Posted by Thomas G Kinsella, ATP

Understanding Tax Reliefs and Its Many Forms

Understanding Tax Reliefs and Its Many Forms

Tax relief is any policy or program from the government to reduce the taxes paid by businesses and individuals. This relief might be universal, or it could target a specific group of taxpayers or help achieve a particular goal set forth by the government. 

Individual taxpayers do enjoy tax reliefs via a tax credit, deductions or exclusions, and at times, a tax lien forgiveness. One way to track the FG policy is via the changes and additions made to the federal tax loans over time. The US government encourages Americans to save for retirement by contributing to a retirement account, which is tax delayed. There are tax penalties from withdrawing from the account meant to discourage early withdrawals.

The tax code also applies to series of natural disasters, over the year. Victims of a hurricane might qualify for some tax relief to cushion the effect of damage to their property after POTUS declares a national disaster. For example, the 2018 wildfire people in California could declare casualty losses on their tax returns what their private insurance did not cover. 

The idea behind tax relief is to bring down the tax liability of taxpayers- businesses or individuals. Many times, it is meant to assist a set of people or to support a cause. 

Tax Deductions 

Tax deduction involves the use of legal deduction as a means to reduce taxable income. It is a form or a relief, with the most common one being the home mortgage interest. 

A tax relief, at times, is usually set for a group of taxpayers like victims of a natural disaster that have to bear unplanned repair costs. 

A tax deduction brings down the income of the taxpayer that can be taxed. For instance, for the 2020 tax year, let us assume that John, a single filer has his taxable income set at $75,000. John's federal income tax will be $12,500 if there is no deduction. However, if John qualifies for a tax deduction of $8,000, he will only have to pay taxes on ($75,000 - $8,000), which gives $67,000. This means John has a taxable income of $67,000, and he will only pay $10,500 as federal income tax.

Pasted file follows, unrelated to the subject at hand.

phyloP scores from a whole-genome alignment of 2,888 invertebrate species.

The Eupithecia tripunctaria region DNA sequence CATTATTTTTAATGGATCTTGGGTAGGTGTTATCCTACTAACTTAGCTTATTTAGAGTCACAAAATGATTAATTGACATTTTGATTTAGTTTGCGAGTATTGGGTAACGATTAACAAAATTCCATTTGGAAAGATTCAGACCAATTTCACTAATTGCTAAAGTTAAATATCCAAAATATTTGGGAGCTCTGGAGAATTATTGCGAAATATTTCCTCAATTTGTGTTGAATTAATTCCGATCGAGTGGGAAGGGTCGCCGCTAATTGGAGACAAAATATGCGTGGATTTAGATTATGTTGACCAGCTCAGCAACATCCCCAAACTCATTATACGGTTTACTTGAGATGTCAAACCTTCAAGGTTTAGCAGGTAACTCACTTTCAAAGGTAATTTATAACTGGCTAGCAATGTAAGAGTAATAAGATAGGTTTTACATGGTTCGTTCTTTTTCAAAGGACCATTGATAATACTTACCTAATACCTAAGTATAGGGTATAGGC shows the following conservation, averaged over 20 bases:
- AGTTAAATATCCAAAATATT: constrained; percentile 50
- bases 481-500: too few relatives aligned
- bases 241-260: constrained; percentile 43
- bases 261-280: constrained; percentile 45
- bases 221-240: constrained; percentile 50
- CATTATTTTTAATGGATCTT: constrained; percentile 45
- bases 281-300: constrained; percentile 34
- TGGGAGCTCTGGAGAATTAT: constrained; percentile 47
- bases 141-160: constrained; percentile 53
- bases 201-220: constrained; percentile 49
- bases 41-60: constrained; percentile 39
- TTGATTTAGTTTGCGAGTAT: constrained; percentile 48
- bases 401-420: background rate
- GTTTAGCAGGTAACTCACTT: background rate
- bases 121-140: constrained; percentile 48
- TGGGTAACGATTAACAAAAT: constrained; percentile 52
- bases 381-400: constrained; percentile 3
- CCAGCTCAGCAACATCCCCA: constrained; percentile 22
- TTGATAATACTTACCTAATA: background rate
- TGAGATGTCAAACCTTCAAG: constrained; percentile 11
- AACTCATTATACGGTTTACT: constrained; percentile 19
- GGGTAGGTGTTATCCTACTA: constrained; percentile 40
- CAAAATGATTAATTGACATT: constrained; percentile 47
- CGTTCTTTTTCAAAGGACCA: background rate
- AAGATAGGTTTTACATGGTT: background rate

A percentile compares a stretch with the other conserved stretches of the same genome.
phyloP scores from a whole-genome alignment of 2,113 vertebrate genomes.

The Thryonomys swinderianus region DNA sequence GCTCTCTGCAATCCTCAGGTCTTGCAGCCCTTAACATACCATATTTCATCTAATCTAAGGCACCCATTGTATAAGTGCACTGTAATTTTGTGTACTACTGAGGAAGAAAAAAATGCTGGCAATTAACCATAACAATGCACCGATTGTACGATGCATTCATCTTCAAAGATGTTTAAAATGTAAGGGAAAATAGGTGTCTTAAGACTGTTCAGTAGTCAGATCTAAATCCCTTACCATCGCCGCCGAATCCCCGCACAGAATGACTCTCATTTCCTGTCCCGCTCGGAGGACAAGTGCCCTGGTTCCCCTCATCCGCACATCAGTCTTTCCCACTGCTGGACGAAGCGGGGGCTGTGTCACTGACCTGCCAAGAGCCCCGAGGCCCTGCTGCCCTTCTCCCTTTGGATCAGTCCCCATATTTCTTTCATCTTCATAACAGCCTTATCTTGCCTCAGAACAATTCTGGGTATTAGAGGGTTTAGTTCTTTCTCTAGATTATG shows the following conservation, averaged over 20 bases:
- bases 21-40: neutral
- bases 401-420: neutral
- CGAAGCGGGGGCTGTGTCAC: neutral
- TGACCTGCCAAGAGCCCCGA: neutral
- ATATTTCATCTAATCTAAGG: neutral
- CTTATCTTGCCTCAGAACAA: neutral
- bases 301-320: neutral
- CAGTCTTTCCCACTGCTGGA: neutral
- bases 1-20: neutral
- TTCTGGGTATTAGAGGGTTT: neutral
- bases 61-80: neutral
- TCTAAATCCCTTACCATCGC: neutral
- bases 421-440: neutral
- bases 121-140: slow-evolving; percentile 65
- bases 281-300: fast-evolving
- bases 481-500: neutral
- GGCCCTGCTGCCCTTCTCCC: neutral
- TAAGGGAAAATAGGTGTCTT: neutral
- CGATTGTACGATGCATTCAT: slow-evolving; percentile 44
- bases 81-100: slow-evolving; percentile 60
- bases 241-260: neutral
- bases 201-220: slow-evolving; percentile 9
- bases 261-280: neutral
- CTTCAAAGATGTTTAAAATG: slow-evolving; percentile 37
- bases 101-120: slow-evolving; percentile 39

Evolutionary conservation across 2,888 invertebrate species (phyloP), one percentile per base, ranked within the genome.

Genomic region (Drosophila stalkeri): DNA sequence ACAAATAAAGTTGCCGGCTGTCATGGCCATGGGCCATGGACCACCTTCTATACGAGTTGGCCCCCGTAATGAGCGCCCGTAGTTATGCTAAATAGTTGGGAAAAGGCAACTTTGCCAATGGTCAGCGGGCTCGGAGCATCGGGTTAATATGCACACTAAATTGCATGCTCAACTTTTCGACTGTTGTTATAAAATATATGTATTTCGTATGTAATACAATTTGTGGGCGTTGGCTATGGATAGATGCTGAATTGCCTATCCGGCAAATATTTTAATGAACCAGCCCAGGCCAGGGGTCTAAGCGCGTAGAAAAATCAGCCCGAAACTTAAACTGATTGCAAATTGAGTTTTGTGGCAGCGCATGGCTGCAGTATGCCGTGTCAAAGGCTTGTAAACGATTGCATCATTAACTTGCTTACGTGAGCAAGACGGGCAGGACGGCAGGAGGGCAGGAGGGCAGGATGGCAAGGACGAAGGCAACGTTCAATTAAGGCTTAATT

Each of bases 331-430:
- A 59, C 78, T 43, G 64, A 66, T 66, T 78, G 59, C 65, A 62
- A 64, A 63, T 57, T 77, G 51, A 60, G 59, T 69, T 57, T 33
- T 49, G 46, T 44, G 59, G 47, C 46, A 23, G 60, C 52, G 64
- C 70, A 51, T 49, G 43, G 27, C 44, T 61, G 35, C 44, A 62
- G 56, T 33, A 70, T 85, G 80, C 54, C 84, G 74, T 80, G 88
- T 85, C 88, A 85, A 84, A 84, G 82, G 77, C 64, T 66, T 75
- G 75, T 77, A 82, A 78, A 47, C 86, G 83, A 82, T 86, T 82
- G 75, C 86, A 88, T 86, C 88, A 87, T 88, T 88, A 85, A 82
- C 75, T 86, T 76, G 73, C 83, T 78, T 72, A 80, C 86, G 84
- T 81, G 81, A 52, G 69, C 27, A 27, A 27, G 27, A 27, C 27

Tax Credits

Also, one of the forms of tax relief is tax credits, which give better saving compared to tax deductions. Unlike a tax deduction that reduces taxable income, a tax credit removes the individual's overall tax amount even after deductions.

For instance, after Madison has taken the standard deduction (or itemizing), the bill comes to $4,500. If Madison gets a tax credit of $1,500, her overall and final tax bill will come down to $3000.

This is a tax relief known as tax incentives, as the idea is to reimburse taxpayers for expenses that the government feels are necessary. A typical example is the Lifetime Learning Credit and the American Opportunity Tax Credit, which gives a tax credit for people who take post secondary education. 

Tax Exclusions 

Exclusions make some type of income tax-free, which eventually brings down the entire amount that the taxpayer can report as their gross income. 

There are cases in which income excluded for the purpose of taxes will not be revealed in the report. Also, there are other cases where one will record it in a section of the return and deduct it in another area. 

For instance, the value of the health insurance paid by the company will not be recorded on the tax return for individuals, which removes the burden of paying such income tax from the employee. The employer, however, can deduct such costs as their business expense. 

Tax Debt Forgiveness

Uncle Sam also has a program known as Fresh Start in which a taxpayer gets various options to take care of their past tax debts at a percentage for the original value. The IRS does this to help people avoid tax lien and come up with a way to take care of their debt over time.



Thomas G Kinsella, ATP
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